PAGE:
A few months ago we got an email from Tammy, who told us why we haven’t seen her smiling face on Muni for so many months. In November 2010, Tammy’s 19-year-old son, Deante Fuller, was killed in a car accident near Antioch. Deante’s friend, Steavean Taylor, was arrested and charged with gross vehicular manslaughter while intoxicated and hit-and-run causing death, Paul Burgarino of the Contra Costa Times reported last year. Taylor had left Fuller trapped and dying in the car when they crashed into a tree, the San Francisco Chronicle reported.
Tammy has been on leave ever since the accident — she said that she did not want to put her passengers in danger while she coped with the trauma of her son’s death. We met with Tammy this month to talk more about her life since her son’s death.
At our meeting, Tammy brought framed photos of Deante, his girlfriend, and their baby daughter Myonie to show me. She and Deante were particularly close because he had attention deficit hyperactivity disorder and struggled in school, she told me. The day before his death, Deante helped a woman whose husband had threatened to dump her off the Antioch Bridge, Tammy said. Deante was driving and saw a woman running along the freeway. The woman told him that her husband had been threatening her and Deante drove her to the police station, Tammy said.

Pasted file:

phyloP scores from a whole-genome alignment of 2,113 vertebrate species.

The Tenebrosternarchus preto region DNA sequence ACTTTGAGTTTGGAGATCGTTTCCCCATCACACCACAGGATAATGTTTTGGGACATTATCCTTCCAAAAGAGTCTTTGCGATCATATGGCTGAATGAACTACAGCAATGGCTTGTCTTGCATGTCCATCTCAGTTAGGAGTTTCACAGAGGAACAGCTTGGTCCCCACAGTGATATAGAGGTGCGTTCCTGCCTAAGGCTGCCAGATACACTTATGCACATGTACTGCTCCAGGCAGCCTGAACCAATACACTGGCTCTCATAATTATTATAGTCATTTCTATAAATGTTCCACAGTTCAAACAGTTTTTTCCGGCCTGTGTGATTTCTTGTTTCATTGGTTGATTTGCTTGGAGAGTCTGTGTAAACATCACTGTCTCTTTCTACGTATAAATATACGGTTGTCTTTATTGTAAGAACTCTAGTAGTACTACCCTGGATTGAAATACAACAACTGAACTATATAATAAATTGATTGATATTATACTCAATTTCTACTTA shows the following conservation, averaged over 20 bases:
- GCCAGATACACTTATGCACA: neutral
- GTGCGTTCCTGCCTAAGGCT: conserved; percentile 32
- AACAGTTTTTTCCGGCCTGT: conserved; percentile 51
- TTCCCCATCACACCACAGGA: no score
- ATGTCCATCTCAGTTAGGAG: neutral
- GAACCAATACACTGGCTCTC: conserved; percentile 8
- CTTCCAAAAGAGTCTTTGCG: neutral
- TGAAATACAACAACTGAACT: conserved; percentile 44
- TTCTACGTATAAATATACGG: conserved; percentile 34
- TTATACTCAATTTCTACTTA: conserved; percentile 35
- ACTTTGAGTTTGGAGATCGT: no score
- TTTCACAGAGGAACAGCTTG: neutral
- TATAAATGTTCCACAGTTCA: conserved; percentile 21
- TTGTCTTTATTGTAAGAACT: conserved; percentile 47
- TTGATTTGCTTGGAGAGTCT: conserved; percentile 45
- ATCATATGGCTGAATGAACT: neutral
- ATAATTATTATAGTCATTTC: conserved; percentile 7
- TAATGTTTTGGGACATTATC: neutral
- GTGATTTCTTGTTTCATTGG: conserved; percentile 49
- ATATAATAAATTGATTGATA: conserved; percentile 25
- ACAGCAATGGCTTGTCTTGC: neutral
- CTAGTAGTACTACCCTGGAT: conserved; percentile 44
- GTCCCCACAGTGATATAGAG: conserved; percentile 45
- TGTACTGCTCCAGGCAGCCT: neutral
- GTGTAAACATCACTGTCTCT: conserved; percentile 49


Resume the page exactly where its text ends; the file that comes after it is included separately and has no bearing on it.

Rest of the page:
Tammy has been working on forming a support group in the Antioch area for parents who have lost their children to violence, she said. She’s made hundreds of fliers with pictures of Deante and her address and phone number, encouraging parents to contact her if they need someone to talk to. Other Muni drivers have been extremely supportive of her family, she said, and many of them were at Deante’s memorial service. She is also working on writing a book and creating a not-for-profit organization called Heavenly Bound Angels in Deante’s memory.
(Tammy and other parents were interviewed in this Contra Costa Times story about mothers of slain children.)
When we first learned about Tammy last year, we knew that she was someone who made living in San Francisco extraordinary. Hands down, running Muni Diaries is a worthwhile experience if only for stories like Greg’s:
I hop on the first bus, frustrated that yet again it would have been faster to drive. The bus driver apologizes, saying the two buses that were supposed to be in front of hers aren’t running today. Then she offers me my choice of wrapped candy from a dish by the fare machine and for the first time I actually look around at bus 2442 driven by Tammy.
It’s like a Fourth of July party inside Tammy’s bus. There are red white and blue streamers, balloons, coils that say “happy,” banners and party lanterns hanging from the railings. Large handwritten posters adorn the windows thanking her riders and spouting truths such as “Until Muni realizes that without our passengers there’s no Muni!” and pretty much everyone has a smile on their face.
Tammy told us that she is working on a website for her support group, but needs someone with more tech experience to set up a basic site. If you want to get in touch with Tammy, you can contact her here.